The irony is that I see no problem with him staying within his walls until he is ready to walk outside them, if he ever is. Unfortunately, the existence of those of us who walk outside those walls is perceived as a threat to those who are within them. “What if the children and other impressionable souls see you and want to emulate you? I want them to be safe and that means they can’t go out where you are!” Like the dieter who throws out all the temptation in their pantry, the most conservative expressions of faith don’t want to even see that there might be another option. Frankly, it is a control issue.

I believe that this is the crux of the energetic shift taking place across the world right now. There is a tug of war taking place between the old and new paradigms. The Divine Reality hasn’t changed one whit. It is our perception of that Reality that is evolving. All this triggered in my thoughts by a simple article on the rise of the Jedi among us … because everything really *IS* connected.

What do you think? Am I full of beans? Does this resonate with you? Let’s talk …


5 thoughts on “Face of Faith

  1. No, you’re not full of beans, Didi. For me, becoming a Quaker, meant I had a place to practice being present to Spirit once a week for an hour with like-minded souls. I like it that there is no preacher, no liturgy, no singing, no prayers out loud. Only silence…as that allows each of us to practice being present to Spirit in whatever way makes sense to us.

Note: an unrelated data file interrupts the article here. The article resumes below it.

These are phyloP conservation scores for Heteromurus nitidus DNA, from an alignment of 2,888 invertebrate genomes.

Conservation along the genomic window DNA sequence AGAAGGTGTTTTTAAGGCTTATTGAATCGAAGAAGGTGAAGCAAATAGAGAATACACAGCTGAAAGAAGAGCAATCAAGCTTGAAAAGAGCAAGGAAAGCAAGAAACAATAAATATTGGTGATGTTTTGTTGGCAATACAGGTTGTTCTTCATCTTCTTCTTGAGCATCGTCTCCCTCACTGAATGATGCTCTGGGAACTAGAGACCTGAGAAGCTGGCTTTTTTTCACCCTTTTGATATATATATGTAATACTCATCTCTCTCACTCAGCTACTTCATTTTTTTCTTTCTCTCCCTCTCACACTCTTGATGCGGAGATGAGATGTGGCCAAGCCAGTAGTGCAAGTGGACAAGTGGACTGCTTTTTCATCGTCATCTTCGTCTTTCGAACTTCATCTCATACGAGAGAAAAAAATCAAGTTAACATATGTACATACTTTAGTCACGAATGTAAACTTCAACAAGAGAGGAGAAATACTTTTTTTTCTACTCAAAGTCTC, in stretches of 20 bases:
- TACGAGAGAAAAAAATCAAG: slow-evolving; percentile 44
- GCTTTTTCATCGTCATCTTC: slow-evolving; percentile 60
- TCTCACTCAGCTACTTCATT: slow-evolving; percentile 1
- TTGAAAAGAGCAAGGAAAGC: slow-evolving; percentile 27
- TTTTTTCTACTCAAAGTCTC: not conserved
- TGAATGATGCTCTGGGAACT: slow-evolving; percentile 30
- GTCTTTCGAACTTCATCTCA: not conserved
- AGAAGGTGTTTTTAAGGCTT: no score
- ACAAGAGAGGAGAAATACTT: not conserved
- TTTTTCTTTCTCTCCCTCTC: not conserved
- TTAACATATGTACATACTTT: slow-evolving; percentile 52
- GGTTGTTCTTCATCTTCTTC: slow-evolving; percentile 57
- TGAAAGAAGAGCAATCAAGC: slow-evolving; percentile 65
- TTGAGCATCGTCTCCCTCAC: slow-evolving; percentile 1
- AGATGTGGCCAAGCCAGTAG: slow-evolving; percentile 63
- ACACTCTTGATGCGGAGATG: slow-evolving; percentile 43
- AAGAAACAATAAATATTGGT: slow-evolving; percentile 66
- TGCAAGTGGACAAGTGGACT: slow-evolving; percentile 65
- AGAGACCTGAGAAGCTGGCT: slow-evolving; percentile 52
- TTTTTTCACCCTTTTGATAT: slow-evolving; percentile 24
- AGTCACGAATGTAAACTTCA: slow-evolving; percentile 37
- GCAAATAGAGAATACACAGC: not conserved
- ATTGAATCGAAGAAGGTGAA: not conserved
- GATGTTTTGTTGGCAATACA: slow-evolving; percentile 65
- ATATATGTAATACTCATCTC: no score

2. I think you’ve hit it dead on. I’m both a member of Temple of the Goddess (a Pagan church) and of a Center for Spiritual Living (new name of Religious Science Churches that follow the metaphysical Science of Mind philosophy). Both have no dogma and both welcome others who follow other paths. I like having a community which is why I’m a member of these organizations. There is nothing like a community to help you grow. In fact those communities that want you to conform, restrict your growth. I can see why many people have fallen away from the traditional churches. Humanity is awakening and while we need each other, we don’t need to held back by one another.

    • I have loved the times in my life when I found a circle of people to support me and push me when I needed it, so I know just what you mean! I guess it is another spin on the idea that “it takes a village.” I love the last line of your comment, too: “Humanity is awakening and while we need each other, we don’t need to held back by one another.” Yes!

      • Yeah…”it takes a village” or “no man is an island” etc. I have to laugh when some people who live in cities say they are independent and can survive on their own. I have to say, “You live in a city…city dwellers are probably the most dependent people on the planet. Where do you get your water, food, etc.” Anyway, I rant. 🙂 Thanks for posting such a great article.